It is also becoming increasingly important to consider our ecosystem and be mindful of water use. More and more we move into neighborhoods that were once habitats for wildlife. Deer, rabbits, coyotes, birds, bears, etc. have been displaced or are trying to live alongside us. Pollinators like bees, butterflies, and hummingbirds need our help to thrive.
Non-native plant selections require more resources to survive and often struggle in our somewhat harsh environment. More water, more fertilizer, more herbicides are rarely the solution to a thriving and responsible landscape. Educating ourselves and choosing our plants/shrubs/trees wisely is a more likely way to succeed and create a landscape you will be proud of and love to care for.
A wonderful resource for choosing native trees and shrubs is the CSU Extension website. Here are two links that you will find helpful:
Fall is coming and it is a wonderful time to plant perennials:
1. The state flower of Colorado, the Columbine, is actually a wildflower! It was named the official state flower in 1899 - voted by school kids! The blue petals represent the sky, the white ones stand for snow, and the yellow center is a symbol of Colorado's gold mining days!
2. There are 3 wildflowers seasons in Colorado. April - June is the spring show. June-August is PEAK season! Aug - Oct is the fall display.
3. There are more than 750 types of wildflowers found in Colorado. There are many apps you can load to your phone so when you are hiking or biking, you can look them up as you go. Some are free, some are not. Here is a good start, especially if you travel: https://www.wildflowersearch.org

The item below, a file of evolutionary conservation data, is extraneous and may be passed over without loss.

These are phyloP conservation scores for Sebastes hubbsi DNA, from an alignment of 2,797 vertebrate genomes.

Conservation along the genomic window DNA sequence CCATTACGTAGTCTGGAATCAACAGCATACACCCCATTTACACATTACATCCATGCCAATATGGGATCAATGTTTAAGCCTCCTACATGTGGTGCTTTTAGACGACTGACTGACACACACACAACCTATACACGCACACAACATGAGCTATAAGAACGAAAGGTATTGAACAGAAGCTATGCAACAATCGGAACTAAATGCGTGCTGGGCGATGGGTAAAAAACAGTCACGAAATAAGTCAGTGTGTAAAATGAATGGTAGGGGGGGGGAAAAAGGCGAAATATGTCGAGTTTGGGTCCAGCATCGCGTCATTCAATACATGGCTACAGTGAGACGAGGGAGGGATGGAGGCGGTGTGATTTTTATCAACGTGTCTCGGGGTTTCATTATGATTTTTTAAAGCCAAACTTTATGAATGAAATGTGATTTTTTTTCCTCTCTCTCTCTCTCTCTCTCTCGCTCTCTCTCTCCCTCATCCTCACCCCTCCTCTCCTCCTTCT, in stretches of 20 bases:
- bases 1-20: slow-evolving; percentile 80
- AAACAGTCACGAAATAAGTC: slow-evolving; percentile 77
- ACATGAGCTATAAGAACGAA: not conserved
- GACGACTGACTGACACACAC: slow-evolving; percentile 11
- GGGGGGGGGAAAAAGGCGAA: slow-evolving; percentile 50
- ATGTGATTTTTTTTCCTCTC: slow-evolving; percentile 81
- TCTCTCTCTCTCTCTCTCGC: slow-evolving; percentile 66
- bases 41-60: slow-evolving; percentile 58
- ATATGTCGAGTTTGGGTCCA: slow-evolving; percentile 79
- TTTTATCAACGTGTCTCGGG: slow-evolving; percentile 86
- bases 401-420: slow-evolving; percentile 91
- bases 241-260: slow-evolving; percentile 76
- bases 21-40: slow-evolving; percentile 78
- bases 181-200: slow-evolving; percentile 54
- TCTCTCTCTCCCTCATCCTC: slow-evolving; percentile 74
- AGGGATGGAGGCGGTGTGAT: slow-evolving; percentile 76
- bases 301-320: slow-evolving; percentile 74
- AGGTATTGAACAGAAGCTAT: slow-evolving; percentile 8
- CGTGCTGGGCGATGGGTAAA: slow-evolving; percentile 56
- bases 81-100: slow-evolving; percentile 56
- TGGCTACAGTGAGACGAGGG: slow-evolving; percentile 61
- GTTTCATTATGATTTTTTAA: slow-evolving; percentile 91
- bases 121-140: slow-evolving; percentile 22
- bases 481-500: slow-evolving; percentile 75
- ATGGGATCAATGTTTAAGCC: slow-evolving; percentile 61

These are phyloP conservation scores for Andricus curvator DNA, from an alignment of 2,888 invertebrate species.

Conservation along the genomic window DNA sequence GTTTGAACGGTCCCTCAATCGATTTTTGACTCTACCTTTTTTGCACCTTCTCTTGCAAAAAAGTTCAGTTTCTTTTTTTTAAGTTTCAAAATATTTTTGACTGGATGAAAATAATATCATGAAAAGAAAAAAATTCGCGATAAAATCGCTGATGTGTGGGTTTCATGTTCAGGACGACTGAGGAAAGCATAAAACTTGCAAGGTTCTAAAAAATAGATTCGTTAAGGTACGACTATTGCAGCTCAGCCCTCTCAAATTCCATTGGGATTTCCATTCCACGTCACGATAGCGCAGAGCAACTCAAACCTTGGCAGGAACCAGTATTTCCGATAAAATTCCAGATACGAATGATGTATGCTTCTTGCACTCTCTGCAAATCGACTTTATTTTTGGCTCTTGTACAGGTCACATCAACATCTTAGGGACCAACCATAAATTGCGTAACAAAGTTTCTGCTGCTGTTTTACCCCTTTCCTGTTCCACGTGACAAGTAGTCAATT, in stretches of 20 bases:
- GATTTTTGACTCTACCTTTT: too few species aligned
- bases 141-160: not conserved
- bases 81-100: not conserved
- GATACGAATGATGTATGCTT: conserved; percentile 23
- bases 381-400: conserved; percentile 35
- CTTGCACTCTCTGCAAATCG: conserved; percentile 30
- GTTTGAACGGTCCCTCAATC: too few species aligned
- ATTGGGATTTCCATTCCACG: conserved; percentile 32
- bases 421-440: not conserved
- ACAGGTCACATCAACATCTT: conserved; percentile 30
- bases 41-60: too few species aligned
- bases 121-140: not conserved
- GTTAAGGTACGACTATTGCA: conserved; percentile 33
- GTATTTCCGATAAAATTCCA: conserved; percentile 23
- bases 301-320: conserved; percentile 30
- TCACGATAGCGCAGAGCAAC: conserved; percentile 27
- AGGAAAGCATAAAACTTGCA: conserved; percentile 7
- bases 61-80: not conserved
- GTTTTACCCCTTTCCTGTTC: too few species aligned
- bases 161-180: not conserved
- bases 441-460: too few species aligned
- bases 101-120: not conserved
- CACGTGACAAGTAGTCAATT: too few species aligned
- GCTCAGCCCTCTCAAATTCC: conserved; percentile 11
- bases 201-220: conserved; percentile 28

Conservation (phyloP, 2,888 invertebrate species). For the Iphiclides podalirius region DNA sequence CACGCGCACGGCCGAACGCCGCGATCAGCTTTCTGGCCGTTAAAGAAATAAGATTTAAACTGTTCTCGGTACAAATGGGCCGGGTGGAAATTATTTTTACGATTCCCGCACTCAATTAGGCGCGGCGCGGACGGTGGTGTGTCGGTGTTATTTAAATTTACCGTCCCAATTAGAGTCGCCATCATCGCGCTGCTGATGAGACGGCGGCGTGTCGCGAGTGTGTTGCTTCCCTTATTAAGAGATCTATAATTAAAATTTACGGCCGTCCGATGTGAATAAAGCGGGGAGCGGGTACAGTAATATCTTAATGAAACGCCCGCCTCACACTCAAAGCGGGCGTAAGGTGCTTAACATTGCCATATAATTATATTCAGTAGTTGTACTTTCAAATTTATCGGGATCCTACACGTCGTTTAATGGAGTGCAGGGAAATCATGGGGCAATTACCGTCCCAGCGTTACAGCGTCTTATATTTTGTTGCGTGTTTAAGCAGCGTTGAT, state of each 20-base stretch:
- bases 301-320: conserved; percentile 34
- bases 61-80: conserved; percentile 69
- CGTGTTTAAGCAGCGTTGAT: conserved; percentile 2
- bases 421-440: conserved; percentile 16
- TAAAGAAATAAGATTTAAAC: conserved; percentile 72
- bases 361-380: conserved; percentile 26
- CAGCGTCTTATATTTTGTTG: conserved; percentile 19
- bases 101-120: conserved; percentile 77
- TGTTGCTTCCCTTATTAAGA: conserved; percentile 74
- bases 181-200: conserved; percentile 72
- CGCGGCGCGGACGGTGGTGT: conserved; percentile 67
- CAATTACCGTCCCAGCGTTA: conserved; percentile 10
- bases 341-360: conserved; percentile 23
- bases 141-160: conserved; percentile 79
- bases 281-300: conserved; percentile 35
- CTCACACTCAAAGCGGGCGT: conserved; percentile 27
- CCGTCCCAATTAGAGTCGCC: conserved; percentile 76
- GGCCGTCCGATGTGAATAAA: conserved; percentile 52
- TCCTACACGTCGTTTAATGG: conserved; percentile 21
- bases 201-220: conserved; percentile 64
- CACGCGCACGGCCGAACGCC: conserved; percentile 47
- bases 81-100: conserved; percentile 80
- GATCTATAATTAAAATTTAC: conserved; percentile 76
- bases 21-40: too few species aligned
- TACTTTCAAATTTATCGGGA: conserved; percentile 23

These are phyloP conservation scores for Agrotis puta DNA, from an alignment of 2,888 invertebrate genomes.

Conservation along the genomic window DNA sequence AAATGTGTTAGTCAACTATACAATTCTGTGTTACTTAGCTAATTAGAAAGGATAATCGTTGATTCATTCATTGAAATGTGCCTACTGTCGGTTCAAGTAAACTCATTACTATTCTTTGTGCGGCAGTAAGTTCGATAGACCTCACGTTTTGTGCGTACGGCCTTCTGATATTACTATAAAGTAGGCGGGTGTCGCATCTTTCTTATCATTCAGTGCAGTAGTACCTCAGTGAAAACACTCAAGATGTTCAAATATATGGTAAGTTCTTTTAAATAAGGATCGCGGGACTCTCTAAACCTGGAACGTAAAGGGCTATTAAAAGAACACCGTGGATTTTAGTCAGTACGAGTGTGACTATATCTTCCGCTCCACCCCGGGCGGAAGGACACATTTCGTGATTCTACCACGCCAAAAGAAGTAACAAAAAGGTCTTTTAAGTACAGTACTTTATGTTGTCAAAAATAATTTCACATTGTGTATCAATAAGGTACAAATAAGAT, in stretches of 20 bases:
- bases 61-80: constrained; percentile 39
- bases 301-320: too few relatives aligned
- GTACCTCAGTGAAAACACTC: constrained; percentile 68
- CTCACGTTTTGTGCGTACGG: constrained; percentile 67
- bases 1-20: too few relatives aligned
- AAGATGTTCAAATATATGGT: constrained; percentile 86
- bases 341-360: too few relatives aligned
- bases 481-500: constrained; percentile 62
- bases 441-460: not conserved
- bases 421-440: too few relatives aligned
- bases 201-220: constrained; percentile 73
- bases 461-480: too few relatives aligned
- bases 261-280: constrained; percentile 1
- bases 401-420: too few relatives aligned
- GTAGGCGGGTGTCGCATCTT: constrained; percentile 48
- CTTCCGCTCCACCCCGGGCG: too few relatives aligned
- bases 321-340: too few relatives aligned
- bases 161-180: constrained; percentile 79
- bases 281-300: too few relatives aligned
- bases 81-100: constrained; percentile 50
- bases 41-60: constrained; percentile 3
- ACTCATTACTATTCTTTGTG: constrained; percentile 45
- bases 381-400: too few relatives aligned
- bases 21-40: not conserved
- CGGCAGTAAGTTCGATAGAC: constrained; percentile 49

4. It's actually illegal to pick wildflowers!
5. Some are toxic to humans AND 4-leggeds! Best not to eat any unless you know which ones to avoid. Larkspur, Death Camas, Water Hemlock are a few.
6. Colorado has a wildflower capitol! And they host a wildflower festival each year. It's Crested Butte!
Many pine trees along the front range have had a tough time of it this year! If you are seeing brown needles and trees that appear dead, read more below to understand what has happened, and what you can do about it!
And what about my other plants? Lilacs, and Boxwoods, and Ash trees? Read the below article from our friends at the Denver Post.
Emerald ash borer (EAB) is an insect native to Asia. It was introduced into North America sometime during the 1990s.
EAB attacks and kills all true native North American ash trees, including green, white, black and blue ash, and their cultivars, including “autumn purple ash,” a popular white ash variety in Colorado. Although rare in Colorado, white fringetree also has been documented as susceptible to EAB.
This pest kills stressed and healthy trees and is so aggressive that ash trees may die within two years after they become infested. It is possible for EAB to infest an ash tree for up to four years before visible signs of decline in the tree occur.
EAB now poses a serious threat to Colorado’s urban and community forests, where ash trees comprise an estimated 15 percent or more of all trees. The Metro Denver area alone has approximately 1.45 million ash trees, which provide an estimated $82 million annually in services including stormwater mitigation, energy savings and increased property values.
For communities on Colorado’s Front Range and northeast plains, it’s only a matter of time before this pest will arrive. Without ongoing treatment, any infested tree will die.
The above information is taken from the Colorado State Forest Service website. For the most current and comprehensive information, please click below to READ MORE.
JLS Landscape & Sprinkler, Inc.
JLS has been maintaining quality landscapes for corporate and commercial clients in Colorado for over 40 years.